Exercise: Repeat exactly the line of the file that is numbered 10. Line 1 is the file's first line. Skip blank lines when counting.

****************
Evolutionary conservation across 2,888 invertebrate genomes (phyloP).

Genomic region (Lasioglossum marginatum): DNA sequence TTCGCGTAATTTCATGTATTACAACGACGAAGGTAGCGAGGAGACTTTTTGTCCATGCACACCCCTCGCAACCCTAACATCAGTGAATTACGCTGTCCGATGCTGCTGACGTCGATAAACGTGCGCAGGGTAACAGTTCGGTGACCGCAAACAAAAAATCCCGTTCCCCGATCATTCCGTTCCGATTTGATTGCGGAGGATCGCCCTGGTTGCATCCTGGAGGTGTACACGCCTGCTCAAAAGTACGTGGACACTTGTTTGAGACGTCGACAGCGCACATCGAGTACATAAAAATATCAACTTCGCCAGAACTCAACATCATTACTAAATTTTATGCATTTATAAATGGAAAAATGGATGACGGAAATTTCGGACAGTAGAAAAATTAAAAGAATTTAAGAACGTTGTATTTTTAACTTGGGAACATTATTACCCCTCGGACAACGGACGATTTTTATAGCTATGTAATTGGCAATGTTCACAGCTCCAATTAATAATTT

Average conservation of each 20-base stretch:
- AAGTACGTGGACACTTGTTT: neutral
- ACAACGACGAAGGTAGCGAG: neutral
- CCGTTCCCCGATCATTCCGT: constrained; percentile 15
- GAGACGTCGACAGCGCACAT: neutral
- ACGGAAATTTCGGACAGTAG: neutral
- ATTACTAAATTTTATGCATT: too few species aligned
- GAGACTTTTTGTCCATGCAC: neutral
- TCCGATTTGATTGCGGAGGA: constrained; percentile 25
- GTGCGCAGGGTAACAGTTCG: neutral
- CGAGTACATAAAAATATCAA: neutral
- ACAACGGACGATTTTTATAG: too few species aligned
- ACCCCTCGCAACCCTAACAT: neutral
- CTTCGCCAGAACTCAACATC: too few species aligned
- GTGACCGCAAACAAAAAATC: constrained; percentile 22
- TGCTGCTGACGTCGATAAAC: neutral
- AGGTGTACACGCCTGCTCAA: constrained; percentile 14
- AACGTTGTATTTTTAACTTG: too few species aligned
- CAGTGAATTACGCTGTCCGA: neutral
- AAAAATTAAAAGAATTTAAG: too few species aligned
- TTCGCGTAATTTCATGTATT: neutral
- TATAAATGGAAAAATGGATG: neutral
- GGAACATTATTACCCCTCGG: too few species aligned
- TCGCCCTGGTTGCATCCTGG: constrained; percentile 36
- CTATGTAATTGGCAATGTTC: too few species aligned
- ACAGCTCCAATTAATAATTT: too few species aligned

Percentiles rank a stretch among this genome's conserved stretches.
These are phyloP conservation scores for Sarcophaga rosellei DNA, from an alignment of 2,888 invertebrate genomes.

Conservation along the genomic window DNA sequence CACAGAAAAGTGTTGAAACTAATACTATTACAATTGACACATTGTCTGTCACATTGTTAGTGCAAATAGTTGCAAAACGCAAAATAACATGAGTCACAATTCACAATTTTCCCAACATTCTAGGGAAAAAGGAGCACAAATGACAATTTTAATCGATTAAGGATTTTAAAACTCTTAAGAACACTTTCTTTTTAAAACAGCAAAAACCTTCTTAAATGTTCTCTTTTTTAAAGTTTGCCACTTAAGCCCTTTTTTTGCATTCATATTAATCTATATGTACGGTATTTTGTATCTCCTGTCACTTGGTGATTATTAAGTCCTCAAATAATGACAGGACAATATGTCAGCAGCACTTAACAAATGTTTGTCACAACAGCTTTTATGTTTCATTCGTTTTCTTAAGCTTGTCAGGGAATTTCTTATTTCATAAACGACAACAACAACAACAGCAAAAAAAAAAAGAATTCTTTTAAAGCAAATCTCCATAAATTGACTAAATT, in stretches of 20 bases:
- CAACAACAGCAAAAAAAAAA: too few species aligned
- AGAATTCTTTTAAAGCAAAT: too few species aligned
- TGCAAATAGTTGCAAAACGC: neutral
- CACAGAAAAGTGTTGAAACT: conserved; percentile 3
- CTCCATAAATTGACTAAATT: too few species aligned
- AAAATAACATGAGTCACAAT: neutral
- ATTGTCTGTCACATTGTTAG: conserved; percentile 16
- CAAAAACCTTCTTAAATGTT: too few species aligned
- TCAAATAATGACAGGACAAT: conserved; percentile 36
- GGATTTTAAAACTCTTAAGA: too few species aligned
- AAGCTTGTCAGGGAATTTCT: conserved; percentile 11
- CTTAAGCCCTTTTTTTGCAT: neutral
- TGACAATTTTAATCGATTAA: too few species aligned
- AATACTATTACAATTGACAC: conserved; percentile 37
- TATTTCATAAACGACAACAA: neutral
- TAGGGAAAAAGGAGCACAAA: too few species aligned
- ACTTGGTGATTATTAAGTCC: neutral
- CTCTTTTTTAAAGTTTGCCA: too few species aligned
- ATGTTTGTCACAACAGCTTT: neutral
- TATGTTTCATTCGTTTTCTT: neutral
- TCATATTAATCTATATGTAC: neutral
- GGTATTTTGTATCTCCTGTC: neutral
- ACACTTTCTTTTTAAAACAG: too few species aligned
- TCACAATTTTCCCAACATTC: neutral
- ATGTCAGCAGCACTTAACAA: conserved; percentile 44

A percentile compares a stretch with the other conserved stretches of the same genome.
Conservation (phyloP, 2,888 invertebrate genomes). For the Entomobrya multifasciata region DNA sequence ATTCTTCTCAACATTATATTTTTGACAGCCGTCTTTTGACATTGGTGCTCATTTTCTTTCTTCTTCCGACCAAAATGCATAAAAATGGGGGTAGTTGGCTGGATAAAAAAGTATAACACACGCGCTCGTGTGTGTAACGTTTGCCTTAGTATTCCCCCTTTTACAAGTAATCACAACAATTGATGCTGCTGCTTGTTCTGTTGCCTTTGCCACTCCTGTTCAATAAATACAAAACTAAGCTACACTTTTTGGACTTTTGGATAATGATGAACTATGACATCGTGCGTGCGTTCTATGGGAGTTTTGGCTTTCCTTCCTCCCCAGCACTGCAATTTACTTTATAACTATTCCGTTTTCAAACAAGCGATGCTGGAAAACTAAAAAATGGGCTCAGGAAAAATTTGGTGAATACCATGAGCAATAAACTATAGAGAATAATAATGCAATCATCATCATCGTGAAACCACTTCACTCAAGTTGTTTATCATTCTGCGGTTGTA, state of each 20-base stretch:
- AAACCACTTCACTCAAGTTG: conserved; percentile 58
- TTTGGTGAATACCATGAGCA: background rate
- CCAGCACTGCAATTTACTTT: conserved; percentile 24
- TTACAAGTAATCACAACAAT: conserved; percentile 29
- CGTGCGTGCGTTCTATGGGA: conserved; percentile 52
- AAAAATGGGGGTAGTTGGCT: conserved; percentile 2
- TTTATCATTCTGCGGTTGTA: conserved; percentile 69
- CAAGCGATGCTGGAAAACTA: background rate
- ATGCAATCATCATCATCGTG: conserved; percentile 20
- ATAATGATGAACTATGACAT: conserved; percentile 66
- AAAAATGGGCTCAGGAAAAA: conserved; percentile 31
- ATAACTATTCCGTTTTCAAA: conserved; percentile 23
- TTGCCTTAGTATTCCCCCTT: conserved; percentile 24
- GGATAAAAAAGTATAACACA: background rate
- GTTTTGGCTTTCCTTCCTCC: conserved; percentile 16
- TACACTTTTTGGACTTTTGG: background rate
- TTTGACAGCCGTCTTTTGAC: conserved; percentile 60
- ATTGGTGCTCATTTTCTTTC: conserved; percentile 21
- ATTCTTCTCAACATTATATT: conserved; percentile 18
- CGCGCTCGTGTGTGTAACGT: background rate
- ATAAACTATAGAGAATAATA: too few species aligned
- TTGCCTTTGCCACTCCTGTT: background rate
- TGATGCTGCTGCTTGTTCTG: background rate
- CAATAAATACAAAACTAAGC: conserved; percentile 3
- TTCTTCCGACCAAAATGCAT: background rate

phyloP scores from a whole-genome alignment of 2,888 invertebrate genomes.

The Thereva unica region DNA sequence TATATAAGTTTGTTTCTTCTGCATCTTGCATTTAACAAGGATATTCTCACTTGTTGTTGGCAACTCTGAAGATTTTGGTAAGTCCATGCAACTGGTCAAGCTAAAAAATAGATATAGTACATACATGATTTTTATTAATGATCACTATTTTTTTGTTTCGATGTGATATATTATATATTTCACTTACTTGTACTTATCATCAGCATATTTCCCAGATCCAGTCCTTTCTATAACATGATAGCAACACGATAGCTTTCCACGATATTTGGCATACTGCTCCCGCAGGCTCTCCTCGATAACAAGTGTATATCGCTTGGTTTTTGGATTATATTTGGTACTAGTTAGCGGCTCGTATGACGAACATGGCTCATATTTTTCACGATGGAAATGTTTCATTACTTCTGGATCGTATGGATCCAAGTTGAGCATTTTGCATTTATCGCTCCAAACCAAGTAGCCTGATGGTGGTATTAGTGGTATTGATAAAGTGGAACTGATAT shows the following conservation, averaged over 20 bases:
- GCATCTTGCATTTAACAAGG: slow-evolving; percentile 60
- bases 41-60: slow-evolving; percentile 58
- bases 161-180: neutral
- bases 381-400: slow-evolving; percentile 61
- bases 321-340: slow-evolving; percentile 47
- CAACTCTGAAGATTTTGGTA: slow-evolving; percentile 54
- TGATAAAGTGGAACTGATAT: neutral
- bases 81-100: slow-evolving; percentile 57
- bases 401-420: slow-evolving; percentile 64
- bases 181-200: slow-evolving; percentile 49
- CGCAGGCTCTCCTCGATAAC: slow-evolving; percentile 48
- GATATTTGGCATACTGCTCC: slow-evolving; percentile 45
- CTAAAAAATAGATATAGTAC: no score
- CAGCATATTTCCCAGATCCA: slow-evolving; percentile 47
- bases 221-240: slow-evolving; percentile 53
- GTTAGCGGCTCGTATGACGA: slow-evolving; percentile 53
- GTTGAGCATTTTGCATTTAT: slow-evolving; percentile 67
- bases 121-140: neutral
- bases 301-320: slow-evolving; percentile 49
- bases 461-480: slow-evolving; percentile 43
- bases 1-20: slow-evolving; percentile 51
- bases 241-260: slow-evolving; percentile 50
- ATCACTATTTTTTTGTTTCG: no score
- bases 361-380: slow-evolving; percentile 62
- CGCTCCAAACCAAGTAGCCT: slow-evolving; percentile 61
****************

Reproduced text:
- GAGACTTTTTGTCCATGCAC: neutral